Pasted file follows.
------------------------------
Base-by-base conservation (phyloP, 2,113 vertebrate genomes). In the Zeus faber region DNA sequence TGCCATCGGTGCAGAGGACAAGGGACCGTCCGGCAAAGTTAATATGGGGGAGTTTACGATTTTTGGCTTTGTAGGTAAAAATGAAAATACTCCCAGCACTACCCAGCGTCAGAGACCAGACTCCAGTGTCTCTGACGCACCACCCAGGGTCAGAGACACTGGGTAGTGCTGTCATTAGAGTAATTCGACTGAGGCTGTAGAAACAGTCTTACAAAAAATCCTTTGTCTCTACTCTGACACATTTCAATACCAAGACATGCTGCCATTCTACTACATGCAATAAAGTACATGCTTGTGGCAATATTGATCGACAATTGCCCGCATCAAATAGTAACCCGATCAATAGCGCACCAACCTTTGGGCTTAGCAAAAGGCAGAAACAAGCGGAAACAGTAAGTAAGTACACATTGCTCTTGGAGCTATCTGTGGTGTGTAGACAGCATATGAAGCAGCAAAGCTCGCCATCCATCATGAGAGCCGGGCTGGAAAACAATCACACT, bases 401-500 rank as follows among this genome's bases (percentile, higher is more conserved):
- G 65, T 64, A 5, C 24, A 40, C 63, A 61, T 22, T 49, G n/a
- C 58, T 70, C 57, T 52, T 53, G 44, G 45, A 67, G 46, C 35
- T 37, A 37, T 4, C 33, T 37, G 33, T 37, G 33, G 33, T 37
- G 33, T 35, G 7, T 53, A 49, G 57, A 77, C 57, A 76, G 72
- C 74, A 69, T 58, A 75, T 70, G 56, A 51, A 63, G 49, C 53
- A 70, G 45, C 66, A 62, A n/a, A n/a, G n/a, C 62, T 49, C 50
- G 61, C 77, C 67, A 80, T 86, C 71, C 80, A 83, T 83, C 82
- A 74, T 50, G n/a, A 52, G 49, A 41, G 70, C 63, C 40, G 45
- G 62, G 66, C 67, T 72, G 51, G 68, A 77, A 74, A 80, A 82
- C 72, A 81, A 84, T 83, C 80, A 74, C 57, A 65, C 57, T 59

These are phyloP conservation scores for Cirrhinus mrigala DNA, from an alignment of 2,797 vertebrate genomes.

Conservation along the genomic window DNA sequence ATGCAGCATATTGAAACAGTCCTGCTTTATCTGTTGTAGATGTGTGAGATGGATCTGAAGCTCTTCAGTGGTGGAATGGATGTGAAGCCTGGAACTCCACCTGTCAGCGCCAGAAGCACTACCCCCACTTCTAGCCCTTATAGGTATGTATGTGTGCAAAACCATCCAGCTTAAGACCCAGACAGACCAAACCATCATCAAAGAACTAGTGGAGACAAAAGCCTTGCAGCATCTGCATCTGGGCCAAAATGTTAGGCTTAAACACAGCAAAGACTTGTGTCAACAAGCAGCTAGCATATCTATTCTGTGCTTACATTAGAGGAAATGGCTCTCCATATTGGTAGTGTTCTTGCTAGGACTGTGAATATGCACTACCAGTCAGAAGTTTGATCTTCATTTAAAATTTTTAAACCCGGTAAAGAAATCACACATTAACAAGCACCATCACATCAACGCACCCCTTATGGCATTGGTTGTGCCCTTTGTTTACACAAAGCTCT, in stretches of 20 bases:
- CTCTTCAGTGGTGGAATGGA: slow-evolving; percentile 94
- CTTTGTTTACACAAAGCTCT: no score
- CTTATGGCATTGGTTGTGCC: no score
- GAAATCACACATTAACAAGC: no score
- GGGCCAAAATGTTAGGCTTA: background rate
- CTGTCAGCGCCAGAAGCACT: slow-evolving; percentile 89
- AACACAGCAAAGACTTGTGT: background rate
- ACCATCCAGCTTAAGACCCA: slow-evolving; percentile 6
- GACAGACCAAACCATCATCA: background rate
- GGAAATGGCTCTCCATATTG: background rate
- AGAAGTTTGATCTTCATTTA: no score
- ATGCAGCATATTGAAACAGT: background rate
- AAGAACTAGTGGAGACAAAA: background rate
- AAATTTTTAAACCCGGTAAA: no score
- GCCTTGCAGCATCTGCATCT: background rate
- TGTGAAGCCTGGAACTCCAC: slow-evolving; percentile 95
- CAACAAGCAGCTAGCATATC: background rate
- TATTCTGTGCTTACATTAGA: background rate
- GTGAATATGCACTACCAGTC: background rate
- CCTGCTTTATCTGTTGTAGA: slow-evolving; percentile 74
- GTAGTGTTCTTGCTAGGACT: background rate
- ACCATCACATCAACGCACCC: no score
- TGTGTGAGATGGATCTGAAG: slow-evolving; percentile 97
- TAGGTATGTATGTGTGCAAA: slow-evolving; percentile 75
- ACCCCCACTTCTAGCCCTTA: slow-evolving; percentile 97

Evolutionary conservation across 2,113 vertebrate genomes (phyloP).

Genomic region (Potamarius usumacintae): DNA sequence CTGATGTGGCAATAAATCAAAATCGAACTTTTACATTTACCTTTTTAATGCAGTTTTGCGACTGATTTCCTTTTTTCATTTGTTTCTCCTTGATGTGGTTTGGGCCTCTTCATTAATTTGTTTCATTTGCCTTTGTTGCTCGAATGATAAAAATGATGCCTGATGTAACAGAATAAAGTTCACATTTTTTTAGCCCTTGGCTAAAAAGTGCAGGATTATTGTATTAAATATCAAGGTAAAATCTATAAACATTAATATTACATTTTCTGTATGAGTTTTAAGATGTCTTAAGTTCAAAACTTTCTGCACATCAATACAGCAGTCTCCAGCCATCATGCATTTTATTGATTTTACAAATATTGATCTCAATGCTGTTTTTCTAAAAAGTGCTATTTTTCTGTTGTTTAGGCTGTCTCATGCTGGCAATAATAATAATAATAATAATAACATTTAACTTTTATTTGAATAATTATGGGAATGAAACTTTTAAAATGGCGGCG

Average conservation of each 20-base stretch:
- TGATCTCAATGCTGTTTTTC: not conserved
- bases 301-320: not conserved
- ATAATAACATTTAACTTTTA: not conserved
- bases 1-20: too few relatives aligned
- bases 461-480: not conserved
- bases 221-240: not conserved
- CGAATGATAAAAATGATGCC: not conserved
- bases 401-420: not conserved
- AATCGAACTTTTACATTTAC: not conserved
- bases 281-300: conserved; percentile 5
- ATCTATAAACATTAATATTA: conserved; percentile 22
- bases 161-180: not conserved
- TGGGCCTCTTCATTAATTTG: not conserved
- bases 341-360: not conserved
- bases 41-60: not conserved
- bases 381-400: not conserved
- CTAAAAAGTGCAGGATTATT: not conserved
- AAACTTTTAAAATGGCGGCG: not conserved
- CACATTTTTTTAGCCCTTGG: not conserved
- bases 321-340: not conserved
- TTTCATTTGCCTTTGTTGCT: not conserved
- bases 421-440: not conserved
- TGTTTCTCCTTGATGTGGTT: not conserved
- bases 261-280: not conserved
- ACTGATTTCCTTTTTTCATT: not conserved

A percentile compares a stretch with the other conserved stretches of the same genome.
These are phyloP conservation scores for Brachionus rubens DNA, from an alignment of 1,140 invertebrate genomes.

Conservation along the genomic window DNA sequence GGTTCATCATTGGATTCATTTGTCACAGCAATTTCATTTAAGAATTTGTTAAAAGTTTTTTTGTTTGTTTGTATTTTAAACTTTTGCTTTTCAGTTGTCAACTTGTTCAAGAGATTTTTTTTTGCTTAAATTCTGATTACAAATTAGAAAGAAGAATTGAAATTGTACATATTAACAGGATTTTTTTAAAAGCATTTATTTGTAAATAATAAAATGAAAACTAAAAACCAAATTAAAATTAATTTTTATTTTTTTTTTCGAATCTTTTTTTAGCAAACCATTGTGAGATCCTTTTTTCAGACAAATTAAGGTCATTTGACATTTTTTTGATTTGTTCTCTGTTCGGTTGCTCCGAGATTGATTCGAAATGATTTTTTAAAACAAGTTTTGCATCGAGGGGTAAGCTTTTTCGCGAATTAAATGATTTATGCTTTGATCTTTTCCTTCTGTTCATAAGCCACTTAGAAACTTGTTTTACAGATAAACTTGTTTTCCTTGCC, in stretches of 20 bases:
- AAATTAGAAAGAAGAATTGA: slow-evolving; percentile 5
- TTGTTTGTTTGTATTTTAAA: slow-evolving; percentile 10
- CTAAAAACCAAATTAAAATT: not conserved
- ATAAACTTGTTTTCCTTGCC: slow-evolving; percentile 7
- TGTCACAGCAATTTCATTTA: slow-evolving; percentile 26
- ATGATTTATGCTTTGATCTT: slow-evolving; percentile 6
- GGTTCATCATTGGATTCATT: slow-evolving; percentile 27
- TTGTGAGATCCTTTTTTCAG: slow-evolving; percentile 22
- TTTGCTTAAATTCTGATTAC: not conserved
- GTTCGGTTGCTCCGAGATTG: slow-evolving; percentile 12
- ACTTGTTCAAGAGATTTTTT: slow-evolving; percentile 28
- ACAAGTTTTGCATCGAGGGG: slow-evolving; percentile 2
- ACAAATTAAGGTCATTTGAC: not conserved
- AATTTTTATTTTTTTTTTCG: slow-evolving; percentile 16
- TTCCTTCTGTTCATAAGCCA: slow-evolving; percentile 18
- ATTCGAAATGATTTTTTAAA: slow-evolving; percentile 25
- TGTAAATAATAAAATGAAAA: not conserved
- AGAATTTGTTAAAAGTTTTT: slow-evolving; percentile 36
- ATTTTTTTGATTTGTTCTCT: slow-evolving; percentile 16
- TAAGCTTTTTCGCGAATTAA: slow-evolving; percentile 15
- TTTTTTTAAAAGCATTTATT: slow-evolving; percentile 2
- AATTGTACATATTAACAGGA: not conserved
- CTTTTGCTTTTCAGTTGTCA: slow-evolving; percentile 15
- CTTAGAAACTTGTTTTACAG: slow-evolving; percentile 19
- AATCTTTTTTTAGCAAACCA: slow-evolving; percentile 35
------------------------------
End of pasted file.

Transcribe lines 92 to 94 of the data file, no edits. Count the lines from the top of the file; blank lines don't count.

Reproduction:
- CTTTTGCTTTTCAGTTGTCA: slow-evolving; percentile 15
- CTTAGAAACTTGTTTTACAG: slow-evolving; percentile 19
- AATCTTTTTTTAGCAAACCA: slow-evolving; percentile 35